Russia’s failure to achieve its military objectives, coupled with growing diplomatic and economic isolation, creates new risks of escalation. By all accounts, the Russian President Vladimir PoutineVladimir Vladimirovich PutinTrump rips Biden amid Ukraine conflict Bipartisan group of senators meet with officials, visit refugee sites in Poland Republicans seize on rising gas prices amid Ukraine conflict MORE is isolated and emotional, which increases the likelihood of miscalculation and risk-accepting behavior, as seen in the false claims about weapons of mass destruction in Ukraine. World leaders must start planning now for a dramatic turn and how best to discourage multiple vectors of escalation. The world must balance punishing Russia and helping Ukraine find ramps out of the crisis before it’s too late.
Putin lifts the world climbing ladder to compensate for the poor performance of the Russian army. In times of crisis and war, escalation refers to a increase in intensity or range of divisiveness, often in a way that crosses a key threshold. Escalation can be deliberate coercionlike bomb civilian targets in a sadistic effort to force Ukraine to surrender, or it may be involuntary and even accidental due to fog, friction and calculation error endemic to war.
In seeking to maintain his coercive influence, Putin employs multiple forms of escalation. In the academic literature, there are three main means of instrumental escalation that adversaries use to alter the cost-benefit calculation of adversaries. First, states can violate the common norms of warfare through acts such as seize nuclear power plants as a form of political escalation. Second, states can increase the intensity of violence through vertical escalation, as expansion of ballistic and cruise missile strikes. Third, states can expand geographic reach through horizontal escalation, such as threats from Russia target countries offering Ukrainian fighter jets.
Despite its tactical setbacks, Russia retains several options to expand the conflict. Moscow could expand its mobilization and attack additional territory. Russia has deployed about 50% of its Western Military District in Ukraine. This still leaves up to 75% of his total ground forces available. In Ukraine, Russia could open an additional front to cut the lines of communication currently used to transport weapons through Poland to Ukraine. This attack would also draw combat forces away from Kiev if Russian ground forces threatened Lviv. Although unlikely to be bogged down in Ukraine, Russia could gamble and attack a non-NATO European country like Moldova or Finland to challenge the West.
While all of these options seem irrational given the slow pace of Russia’s war in Ukraine, they may appeal to lone Kremlin leaders afraid to appear weak and convinced – ridiculous as that may sound – that this is their last chance. to face the West. .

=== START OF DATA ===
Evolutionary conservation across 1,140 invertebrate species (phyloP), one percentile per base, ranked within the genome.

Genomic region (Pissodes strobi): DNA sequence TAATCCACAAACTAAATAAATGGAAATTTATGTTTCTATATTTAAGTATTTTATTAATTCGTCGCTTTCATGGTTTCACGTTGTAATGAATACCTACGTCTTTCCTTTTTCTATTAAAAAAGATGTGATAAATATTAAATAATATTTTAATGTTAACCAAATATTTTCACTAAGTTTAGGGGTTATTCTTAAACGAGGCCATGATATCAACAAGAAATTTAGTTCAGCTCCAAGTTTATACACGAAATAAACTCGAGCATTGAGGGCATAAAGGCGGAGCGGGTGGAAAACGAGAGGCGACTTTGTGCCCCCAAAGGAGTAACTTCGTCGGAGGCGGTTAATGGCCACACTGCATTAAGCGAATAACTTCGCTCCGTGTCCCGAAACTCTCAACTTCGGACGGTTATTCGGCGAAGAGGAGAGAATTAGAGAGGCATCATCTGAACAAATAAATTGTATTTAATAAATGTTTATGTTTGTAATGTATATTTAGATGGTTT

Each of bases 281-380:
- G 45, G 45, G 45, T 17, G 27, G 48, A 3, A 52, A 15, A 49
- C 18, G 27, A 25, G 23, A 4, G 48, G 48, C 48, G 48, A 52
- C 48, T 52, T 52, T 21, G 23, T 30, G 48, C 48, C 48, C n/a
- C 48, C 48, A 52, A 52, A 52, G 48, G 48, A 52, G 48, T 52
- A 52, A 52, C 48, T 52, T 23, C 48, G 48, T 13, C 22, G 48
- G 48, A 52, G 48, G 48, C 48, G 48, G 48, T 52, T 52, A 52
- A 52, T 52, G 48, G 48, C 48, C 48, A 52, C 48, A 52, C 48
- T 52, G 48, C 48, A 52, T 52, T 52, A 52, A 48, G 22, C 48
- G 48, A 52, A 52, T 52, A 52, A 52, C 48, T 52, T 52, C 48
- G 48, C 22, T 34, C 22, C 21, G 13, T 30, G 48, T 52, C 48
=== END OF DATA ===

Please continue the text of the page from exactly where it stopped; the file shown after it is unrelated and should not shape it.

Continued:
Rather than stepping up on land, Russia could opt for a series of airstrikes and missiles to signal its capabilities. Given the logistical and command-and-control challenges of the ground offensive in Ukraine, a series of surgical strikes is probably more appealing. Russia has already fired on it 775 missiles in the conflict and used cruise missiles to attack bases in western Ukraine likely to receive foreign weapons. Russia could still escalate and launch a surgical strike against an air base in Sweden or Finland as a signal beyond NATO of the costs of supporting Ukraine. Russia could even attack a Polish airbase used to ship weapons to Ukraine. Seen in this light, recent NATO troop movements, including the deployment of additional air defense assets to the Polish border, make sense.
Beyond horizontal climbing, there is a risk of vertical climbing. During the Cold War, the Soviet Union used atmospheric nuclear tests to signal the west. In Ukraine, Russia has been build a web of lies justify the use of nuclear, chemical or biological weapons. It’s not hard to imagine a beleaguered Russian force using a tactical nuclear strike against a Ukrainian military target, more as a way to signal the West than to win the war in Ukraine.
NATO can take steps now to shape Russian decision-making and reduce the prospects for horizontal and vertical escalation. First, diplomats and world leaders must ensure that Putin understands the consequences of using a weapon of mass destruction through public and private communications. Diplomats should prepare and signal the series of coercive responses in advance to make it credible. It must be a multilateral diplomatic effort that includes getting China on board. The same goes for attacking another country. Putin must understand the risk of shifting the conflict beyond Ukraine. Equally important, those around him, who are probably shrinking by the day, must know that he will pay the price for vertical and horizontal escalation.
Second, the NATO alliance must continue aggressive intelligence sharing with Ukraine and key countries like Finland and Sweden. Sharing threat information will help these nations adopt the right military posture to make any attempt at horizontal or vertical escalation less likely to succeed.
Finally, directly and through intermediaries, NATO member states should communicate the types of exit routes that will end the conflict based on their consultations with Russia and Ukraine. Absent a short-term exit and a negotiated peace deal, escalation will unexpectedly become more likely with every Ukrainian gain and every Russian loss.
benjamin jensen, Ph.D., is a Senior Fellow at the Center for Strategic and International Studies (CSIS). Ivan Vinnyk, the former secretary of the Ukrainian Parliament Committee on National Security and Defense, and Carolina Ramos, research associate at CSIS, contributed to this article.